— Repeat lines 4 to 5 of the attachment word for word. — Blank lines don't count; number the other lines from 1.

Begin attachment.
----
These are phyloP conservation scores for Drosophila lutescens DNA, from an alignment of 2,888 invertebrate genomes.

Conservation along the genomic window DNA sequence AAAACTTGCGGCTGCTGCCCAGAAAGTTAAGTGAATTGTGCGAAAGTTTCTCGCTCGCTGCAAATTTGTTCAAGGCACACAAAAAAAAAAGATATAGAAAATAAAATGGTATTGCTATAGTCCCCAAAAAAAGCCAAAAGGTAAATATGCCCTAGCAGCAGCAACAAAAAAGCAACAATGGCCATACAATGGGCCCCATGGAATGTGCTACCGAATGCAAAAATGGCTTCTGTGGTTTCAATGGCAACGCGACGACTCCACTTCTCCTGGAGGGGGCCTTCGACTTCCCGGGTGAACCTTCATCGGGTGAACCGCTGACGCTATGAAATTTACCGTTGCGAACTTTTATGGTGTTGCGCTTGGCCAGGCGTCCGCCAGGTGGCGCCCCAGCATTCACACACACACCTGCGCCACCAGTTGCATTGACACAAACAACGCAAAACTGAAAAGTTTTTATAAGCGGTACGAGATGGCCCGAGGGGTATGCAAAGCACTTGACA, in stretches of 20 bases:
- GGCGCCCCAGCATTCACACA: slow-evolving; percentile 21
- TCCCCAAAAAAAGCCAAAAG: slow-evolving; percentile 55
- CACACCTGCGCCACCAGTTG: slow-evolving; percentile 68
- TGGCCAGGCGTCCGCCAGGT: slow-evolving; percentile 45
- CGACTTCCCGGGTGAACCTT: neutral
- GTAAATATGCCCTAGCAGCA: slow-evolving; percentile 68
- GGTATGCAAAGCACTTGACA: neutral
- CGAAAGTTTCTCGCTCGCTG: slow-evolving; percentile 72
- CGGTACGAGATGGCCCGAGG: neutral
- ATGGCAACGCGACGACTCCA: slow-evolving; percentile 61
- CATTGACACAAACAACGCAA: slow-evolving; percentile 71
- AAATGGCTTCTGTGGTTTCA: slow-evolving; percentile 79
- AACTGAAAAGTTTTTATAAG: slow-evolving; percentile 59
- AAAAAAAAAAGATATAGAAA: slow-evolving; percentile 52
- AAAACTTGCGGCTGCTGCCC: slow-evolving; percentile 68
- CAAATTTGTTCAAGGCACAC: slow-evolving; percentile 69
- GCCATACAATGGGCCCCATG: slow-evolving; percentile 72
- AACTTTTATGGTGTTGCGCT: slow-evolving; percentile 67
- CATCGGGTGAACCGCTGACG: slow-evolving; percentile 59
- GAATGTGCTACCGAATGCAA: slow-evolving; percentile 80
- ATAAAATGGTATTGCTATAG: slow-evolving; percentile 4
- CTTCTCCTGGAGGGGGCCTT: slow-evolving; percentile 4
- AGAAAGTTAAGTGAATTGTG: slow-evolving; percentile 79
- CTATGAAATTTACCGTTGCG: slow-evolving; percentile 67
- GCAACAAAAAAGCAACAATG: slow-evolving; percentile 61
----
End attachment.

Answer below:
- TCCCCAAAAAAAGCCAAAAG: slow-evolving; percentile 55
- CACACCTGCGCCACCAGTTG: slow-evolving; percentile 68